New Oakton honors seminar takes students on a nature study
(Aug. 29, 2018) Oakton student Nosheen Majeed (Niles West) found an unorthodox way to earn six college credits this summer – camping for 17 days across Midwestern and Western states.
Majeed was one of several students who enrolled in the college’s inaugural eight-week summer field study, “Plants, Society and Human Nature: Scientific and Ecocritical Perspectives.” The summer learning course was made possible in part to a National Endowment for the Humanities (NEH) grant worth $98,957 over 30 months to enhance the college’s environmental studies concentration. The grant helped to cover the costs of items including camping gear and fees, tents, gas and journals.
“In class learning is one thing,” Majeed says. “However, on this amazing trip, I got to see things I never would have seen before such as geysers and learning how plants can be used for medicine, food and clothing. It was great to be outdoors for days observing the physical environment. This changes your pattern of thinking as there’s not as many distractions outdoors. I would go on this trip again.”
Paul Gulezian, associate professor of biology, and Marian Staats, professor of English, co-taught this honors seminar that combines biology with the humanities. For over five weeks, the course was taught in the classroom through “typical” measures including lectures, journals and exams. The field study concluded with a great outdoors adventure that included stops at sites including Badlands National Park, Yellowstone National Park and Theodore Roosevelt National Park. Along the way, students hiked over 50 miles of trails and saw nature up close.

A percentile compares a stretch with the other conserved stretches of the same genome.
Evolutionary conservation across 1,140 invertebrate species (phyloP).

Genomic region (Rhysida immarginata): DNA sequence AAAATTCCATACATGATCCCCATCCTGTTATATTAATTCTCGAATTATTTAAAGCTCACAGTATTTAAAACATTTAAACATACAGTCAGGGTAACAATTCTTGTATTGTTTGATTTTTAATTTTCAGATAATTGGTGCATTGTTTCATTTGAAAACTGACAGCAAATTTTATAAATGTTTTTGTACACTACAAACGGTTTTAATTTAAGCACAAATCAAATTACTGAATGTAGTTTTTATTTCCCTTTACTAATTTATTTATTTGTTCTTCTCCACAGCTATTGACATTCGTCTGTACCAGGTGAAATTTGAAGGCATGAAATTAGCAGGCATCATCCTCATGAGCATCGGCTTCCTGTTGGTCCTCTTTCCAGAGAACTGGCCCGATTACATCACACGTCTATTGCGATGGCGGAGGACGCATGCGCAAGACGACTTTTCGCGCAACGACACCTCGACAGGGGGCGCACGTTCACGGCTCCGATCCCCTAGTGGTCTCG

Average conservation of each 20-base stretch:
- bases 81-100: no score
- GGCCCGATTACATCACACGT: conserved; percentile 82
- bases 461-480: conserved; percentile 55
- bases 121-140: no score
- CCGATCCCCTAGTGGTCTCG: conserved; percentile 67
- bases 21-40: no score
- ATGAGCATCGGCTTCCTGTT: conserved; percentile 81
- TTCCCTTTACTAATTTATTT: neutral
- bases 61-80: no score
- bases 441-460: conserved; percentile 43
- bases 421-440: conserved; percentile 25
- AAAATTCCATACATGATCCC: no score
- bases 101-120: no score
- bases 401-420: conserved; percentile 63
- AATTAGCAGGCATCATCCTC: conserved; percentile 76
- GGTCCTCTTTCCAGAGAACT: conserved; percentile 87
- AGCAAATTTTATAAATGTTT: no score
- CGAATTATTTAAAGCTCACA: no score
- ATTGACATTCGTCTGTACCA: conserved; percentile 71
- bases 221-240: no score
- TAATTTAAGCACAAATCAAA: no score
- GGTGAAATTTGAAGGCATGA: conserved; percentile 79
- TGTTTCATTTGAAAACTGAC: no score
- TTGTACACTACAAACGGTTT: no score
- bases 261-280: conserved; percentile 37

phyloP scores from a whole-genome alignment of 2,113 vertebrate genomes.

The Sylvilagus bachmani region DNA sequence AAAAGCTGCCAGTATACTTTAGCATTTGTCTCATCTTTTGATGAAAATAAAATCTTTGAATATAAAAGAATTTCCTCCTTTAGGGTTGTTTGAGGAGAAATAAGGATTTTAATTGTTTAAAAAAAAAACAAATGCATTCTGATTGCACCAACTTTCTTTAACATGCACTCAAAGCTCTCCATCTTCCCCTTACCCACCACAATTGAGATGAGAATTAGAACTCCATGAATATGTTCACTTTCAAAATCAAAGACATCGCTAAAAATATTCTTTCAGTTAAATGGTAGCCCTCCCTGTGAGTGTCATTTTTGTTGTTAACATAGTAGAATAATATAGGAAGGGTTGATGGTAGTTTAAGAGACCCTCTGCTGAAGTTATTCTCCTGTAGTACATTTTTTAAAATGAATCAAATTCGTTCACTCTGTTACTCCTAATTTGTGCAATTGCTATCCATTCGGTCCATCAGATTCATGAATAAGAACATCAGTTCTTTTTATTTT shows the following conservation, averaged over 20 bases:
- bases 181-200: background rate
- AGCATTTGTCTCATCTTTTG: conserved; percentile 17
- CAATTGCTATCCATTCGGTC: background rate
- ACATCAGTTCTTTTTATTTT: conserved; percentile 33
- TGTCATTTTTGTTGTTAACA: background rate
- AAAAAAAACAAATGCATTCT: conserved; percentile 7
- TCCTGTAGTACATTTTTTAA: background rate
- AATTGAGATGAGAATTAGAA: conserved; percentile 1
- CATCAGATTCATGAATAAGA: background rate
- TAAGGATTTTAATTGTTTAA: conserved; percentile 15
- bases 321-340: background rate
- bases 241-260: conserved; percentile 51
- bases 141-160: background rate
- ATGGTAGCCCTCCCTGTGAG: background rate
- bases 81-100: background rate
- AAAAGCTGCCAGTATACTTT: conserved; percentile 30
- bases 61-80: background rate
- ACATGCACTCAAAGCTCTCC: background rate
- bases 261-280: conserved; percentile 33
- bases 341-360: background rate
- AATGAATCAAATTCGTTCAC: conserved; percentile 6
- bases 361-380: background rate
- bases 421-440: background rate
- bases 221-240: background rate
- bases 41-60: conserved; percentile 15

“Students had the opportunity to understand environmental issues and problems through an integration of humanities and scientific experiences,” Gulezian explains. “These approaches allowed them to have a transformative experience with the nature while developing reverence, respect and admiration for the land.”
The summer study also included topics including social justice and biodiversity. Students were required to keep journals about their experiences.
“This course helped students understand the environment from unique perspectives including literature, history, poetry, essays and different philosophies,” Staats adds. “As a teacher, it was a transformative experience to see things through the eyes of the students taking joy in nature.”
For some students, the outdoor exploration validated their career aspirations. Heading into the course, Ethan McIntosh (Maine West) was interested in the water sciences.
“During the trip we got to visit a fish hatchery in Wyoming,” he explains. “This was a chance of a lifetime because I was able to talk to people who ran a hatchery. I couldn’t have learned that elsewhere and it reinforced that I can see myself in a career working with fish.”
For the final project, students had to collaborate to design interactive posters that summarized their experiences.
“Now that we’re back in ‘civilization,’ many of us are going through wilderness withdrawals,” says Deb Cesarini, a student from San Paulo, Brazil. “It was great to get away from city life and immerse yourself in different ecosystems.”
“This trip was an overwhelming success,” Gulezian adds. “From an educational standpoint, it was exciting to see the students come back as mini-botanists and with an increased appreciation of nature.”